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S Τ Ε Ρ Ν Ε Υ.
EORGE STEPNEY, descended from
the Stepneys of Pendigrast in Pembrokeshire, was born at Westminster in 1663. Of his father's condition or fortune we have no account. Having received the first part of his education at Westminster, where he pasied fix years in the College, he went at nineteen to Cambridge *, where he continued a friendship begun at school with Mr. Montague, afterwards Earl of Halifax. They came to London together, and are said to have been invited into publick life by the Duke of Dorset.
His qualifications recommended him to many foreign employments, so that his time
* He was entered of Trinity College, and took his. Maiter's degree in 1689. H.
feems to have been spent in negociations. In 1692 he was sent envoy to the Elector of Brandenburgh ; in 1693 to the Imperial Court ; in 1694 to the Elector of Saxony; in 1696 to the Electors of Mentz and Cologne, and the Congress at Francfort; in 1698 a second time to Brandenburgh; in 1699 to the King of Poland; in 1701 again to the Emperor; and in 1706 to the States General. In 1697 he was made one of the commissioners of trade. His life was busy, and not long. He died in 1707; and is buried in Westminster Abbey, with this epitaph, which Jacob transcribed:
Linguæ, Styli, ac Vitæ Elegantiam,
Plurimas Legationes obiit
Gulielmi & Annæ
Haud raro superaverit. Post longum honorum Cursumi Brevi Temporis Spatio confectum, Cum Naturæ parum, Famæ satis vixerat, Animam ad altiora aspirantem placide efflavit.
On the Left Hand,
Electus in Collegium
Sancti Trinitatis Cantab. 1682.
Cura coinmissa est 1697.
It is reported that the juvenile compositions of Stepney made grey authors blush. I know not whether his poems will appear such wonders to the present age. One cannot always easily find the reason for which the world has sometimes conspired to squander praise. It is not very unlikely that he wrote very early as well as he ever wrote; and the performances of youth have many favourers, because the authors yet lay no claim to publick honours, and are therefore not considered as rivals by the distributors of fame.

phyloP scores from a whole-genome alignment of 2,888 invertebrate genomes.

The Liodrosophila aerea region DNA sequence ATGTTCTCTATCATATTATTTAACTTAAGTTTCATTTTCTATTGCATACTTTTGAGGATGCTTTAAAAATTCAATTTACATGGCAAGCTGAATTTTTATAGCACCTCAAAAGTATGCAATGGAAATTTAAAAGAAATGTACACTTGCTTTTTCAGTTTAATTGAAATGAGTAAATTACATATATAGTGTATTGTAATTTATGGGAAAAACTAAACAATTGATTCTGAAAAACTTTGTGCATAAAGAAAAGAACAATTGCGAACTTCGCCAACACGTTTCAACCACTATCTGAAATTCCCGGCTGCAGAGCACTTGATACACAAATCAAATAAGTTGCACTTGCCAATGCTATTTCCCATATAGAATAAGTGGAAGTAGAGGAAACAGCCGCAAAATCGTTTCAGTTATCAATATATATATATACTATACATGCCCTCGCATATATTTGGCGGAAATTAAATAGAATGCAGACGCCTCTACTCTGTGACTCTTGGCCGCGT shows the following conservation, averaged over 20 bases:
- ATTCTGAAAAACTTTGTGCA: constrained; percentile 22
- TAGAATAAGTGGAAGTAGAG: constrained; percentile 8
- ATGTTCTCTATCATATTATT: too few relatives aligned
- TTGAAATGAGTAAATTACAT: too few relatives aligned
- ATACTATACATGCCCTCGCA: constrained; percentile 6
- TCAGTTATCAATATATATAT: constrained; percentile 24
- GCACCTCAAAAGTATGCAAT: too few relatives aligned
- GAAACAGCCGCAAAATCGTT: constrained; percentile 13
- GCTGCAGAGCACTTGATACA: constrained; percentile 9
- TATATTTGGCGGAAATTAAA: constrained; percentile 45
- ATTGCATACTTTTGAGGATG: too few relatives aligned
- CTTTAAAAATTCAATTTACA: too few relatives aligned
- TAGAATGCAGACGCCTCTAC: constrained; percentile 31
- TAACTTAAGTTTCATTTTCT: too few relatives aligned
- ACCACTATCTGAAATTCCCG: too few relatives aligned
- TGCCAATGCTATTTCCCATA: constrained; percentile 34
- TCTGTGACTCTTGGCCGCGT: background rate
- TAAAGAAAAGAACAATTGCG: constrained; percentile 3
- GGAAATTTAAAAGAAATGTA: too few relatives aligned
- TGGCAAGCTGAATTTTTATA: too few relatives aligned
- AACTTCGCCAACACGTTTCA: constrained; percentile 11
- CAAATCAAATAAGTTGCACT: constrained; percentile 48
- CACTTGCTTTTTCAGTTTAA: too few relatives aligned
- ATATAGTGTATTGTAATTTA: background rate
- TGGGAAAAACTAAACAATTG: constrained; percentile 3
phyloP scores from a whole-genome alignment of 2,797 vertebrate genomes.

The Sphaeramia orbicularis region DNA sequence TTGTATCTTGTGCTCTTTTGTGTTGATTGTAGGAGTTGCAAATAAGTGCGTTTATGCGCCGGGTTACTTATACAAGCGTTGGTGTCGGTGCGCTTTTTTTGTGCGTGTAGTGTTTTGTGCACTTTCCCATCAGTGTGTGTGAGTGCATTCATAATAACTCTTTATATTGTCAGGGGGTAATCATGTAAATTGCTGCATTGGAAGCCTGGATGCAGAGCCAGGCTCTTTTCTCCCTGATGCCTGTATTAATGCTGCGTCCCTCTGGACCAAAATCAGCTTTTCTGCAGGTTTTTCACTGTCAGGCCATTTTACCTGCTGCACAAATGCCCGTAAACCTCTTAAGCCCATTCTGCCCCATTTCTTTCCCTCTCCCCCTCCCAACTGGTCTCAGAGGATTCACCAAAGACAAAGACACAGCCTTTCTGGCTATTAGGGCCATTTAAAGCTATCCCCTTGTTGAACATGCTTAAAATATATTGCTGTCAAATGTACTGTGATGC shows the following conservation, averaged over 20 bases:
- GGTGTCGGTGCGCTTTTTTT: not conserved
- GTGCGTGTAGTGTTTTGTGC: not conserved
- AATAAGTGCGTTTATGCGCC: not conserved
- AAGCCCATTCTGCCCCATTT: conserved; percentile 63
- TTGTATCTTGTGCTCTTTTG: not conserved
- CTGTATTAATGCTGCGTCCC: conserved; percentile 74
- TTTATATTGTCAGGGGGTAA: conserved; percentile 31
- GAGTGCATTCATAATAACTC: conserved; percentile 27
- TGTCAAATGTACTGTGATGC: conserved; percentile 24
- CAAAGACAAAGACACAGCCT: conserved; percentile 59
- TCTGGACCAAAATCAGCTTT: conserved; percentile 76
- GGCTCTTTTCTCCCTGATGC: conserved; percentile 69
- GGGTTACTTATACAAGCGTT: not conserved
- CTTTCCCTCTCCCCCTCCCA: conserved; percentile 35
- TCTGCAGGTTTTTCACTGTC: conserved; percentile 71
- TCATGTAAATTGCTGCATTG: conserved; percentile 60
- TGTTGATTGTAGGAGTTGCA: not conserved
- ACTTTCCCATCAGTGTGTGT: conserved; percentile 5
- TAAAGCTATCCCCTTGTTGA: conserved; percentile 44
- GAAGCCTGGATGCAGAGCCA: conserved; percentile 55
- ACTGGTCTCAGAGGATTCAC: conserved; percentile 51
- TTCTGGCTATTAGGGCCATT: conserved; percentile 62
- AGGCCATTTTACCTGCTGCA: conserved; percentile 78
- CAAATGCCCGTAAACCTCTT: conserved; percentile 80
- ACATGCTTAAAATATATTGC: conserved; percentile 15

He apparently professed himself a poet, and added his name to those of the other wits in the version of Juvenal; but he is a very licentious translator, and does not recompense his neglect of the author by beauties of his own. In his original poems, now and then, a happy line may perhaps be found, and now and then a short composition may give pleafure. But there is, in the whole, little either of the grace of wit, or the vigour of nature.
OHN PHILIPS was born on the
30th of December, 1676, at Bampton in Oxfordshire; of which place his father Dr. Stephen Philips, archdeacon of Salop, was minister. The first part of his education was domestick ; after which he was sent to Winchester, where, as we are told by Dr. Sewel, his biographer, he was soon diftinguished by the superiority of his exercises ; and, what is less easily to be credited, so much endeared himself to his schoolfellows by his civility and good-nature, that they, without murmur or ill-will, saw him indulged by the master with particular immunities. It is related, that, when he was at school, he seldom mingled in play with the other boys, but retired to his chamber; where his sovereign pleasure